Mineral dust ingested with food causes distinct signs of wear on the teeth of plant-eating vertebrates, which can differ considerably depending on the type of dust. This is what paleontologists at Johannes Gutenberg University Mainz (JGU) have discovered in a controlled feeding study of guinea pigs. As they report in the current issue of Proceedings of the National Academy of Sciences of the United States of America (PNAS), their findings could lead to a more accurate reconstruction of the eating habits of extinct animals as well as a reconstruction of their habitats. "Analyzing fossil teeth is a common method of drawing conclusions about the diet and habitat of certain animals, because it has long been understood that eating different plants, such as grass or leaves, can cause different wear patterns," said Dr. Daniela Winkler of the Institute of Geosciences at JGU, the first author of the study. "However, there has been hardly any research into the extent to which the consumption of mineral dust contributes to this abrasion."
Over several weeks, the researchers fed 12 groups of guinea pigs with essentially the same plant-based pellets which contained different types and amounts (zero to eight percent) of natural mineral dust. The researchers then used a high-resolution microscope to examine the surface of the tooth enamel of each animal's molars. "We were able to identify some significant differences," added Winkler. For example, larger quartz particles (sand grains) caused severe abrasion on the enamel surface. The same applied to volcanic ash, which, due to its sharp edges, also produced a more irregular wear pattern. Small quartz particles generated a smooth, almost polished surface. On the other hand, there were no subsequent distinctive signs of wear features in the case of other particles. "Our results should improve the accuracy of diet reconstruction on the basis of fossil teeth," concluded Winkler. To date, it has been assumed that smooth tooth surfaces are related to the respective animal feeding on leaves that, unlike grass, leave hardly any traces of wear on the tooth surface; hence, this animal would have lived in a forest environment. However, it now seems possible that smooth tooth enamel wear patterns could have also developed because the animal ate grass, for example, to which tiny quartz grains were attached. These particles would have eliminated any irregularities on teeth, leaving an even, polished surface. "It is normal that animals ingest mineral dust along with their food," said Winkler. This is even more likely to be the case the drier the habitat is and the closer the food is ingested to the ground.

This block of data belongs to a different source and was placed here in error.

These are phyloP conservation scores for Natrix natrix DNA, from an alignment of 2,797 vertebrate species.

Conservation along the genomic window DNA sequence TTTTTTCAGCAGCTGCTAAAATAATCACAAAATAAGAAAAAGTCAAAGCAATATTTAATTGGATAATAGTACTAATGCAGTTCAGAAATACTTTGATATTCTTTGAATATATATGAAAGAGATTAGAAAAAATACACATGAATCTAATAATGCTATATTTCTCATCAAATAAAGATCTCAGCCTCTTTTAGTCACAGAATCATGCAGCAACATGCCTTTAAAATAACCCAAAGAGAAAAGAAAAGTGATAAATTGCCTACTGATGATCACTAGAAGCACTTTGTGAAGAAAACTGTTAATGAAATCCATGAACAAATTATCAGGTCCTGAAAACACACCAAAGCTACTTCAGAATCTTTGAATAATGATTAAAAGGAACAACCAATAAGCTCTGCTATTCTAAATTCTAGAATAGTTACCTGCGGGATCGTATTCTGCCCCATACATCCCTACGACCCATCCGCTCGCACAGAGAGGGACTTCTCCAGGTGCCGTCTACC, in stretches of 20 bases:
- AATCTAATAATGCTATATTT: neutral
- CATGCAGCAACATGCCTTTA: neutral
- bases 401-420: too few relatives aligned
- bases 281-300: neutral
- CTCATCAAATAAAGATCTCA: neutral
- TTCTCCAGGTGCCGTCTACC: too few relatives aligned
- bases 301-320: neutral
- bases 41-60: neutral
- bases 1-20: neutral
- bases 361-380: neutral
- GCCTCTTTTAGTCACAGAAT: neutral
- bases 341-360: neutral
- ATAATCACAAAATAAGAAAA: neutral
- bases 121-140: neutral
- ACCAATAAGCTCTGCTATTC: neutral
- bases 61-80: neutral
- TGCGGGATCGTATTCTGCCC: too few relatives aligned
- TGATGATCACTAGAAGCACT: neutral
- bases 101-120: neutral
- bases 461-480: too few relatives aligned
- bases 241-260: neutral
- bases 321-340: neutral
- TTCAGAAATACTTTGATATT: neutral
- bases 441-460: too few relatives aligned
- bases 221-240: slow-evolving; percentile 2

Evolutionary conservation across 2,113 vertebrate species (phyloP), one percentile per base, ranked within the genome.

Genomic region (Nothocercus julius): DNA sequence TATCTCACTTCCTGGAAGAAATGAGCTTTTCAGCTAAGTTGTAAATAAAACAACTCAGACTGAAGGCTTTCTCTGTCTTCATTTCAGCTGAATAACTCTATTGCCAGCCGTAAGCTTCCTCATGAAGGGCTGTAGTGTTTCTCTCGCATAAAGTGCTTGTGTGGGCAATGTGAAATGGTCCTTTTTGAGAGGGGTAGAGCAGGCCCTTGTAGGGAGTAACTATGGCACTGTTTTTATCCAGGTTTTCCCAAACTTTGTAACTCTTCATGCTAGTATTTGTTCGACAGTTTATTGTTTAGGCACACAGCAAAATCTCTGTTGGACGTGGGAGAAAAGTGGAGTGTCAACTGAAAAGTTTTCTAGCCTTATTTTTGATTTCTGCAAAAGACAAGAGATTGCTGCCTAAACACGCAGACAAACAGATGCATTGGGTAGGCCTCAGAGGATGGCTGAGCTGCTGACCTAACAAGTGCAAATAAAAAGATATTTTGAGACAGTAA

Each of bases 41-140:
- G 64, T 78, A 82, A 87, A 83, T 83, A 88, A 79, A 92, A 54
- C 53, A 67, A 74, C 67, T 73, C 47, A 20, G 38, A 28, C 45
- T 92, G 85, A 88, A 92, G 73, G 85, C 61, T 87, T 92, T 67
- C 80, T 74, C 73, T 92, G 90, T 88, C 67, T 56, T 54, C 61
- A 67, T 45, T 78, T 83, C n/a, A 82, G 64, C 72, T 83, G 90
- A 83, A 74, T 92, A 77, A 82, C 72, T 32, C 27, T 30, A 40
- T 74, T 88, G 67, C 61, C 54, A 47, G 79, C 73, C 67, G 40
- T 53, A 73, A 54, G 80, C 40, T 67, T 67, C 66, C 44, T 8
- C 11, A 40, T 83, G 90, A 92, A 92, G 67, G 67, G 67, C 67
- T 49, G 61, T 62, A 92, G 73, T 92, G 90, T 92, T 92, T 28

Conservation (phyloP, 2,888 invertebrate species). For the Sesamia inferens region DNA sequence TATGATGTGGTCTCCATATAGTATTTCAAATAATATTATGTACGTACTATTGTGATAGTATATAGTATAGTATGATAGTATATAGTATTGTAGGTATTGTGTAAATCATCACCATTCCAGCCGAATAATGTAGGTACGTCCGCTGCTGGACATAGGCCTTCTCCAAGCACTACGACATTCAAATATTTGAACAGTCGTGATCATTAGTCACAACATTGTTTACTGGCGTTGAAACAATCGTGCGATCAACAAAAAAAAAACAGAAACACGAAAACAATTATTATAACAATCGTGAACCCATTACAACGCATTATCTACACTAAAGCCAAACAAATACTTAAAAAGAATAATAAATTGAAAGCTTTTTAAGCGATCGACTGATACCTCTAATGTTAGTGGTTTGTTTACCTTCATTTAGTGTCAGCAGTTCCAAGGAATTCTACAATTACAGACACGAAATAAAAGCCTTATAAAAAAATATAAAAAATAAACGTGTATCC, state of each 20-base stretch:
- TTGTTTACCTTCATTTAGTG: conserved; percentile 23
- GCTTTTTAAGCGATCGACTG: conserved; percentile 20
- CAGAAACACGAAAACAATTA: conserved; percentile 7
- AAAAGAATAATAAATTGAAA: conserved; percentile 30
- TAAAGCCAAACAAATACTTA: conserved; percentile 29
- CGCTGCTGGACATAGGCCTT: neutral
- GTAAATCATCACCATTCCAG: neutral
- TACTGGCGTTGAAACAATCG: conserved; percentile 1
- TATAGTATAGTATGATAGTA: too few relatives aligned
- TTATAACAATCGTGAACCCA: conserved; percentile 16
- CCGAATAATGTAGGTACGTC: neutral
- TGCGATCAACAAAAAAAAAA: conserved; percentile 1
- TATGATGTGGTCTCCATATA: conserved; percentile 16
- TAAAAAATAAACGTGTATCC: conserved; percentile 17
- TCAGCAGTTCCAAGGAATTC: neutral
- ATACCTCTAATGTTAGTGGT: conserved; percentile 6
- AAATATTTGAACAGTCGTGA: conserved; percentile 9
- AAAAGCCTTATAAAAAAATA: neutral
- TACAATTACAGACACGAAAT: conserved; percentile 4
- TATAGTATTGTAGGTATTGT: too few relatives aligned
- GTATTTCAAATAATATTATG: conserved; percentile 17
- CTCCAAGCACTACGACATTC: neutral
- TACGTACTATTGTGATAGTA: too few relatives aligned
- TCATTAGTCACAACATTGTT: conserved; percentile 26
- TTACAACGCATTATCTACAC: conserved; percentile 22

The study was undertaken as part of the Vertebrate Herbivory research project led by Professor Thomas Tütken of the Institute of Geosciences at JGU, which is funded by a Consolidator Grant from the European Research Council (ERC). The study also involved researchers of the Clinic for Zoo Animals, Exotic Pets, and Wildlife at the University of Zurich, of Leipzig University, of the Max Planck Institute for Evolutionary Anthropology in Leipzig, and of the Center of Natural History at Universität Hamburg.
https://www.uni-mainz.de/presse/aktuell/8849_ENG_HTML.php - press release "Dental microwear provides clues to dietary habits of lepidosauria" (21 June 2019) ;
https://www.uni-mainz.de/presse/aktuell/7394_ENG_HTML.php - press release "Plant phytolith and water content influence rate of tooth enamel abrasion in vertebrates" (11 Jan. 2019) ;
https://www.uni-mainz.de/presse/20130_ENG_HTML.php - press release "Paleontologist Thomas Tütken receives ERC Consolidator Grant" (17 Feb. 2016)
Proceedings of the National Academy of Sciences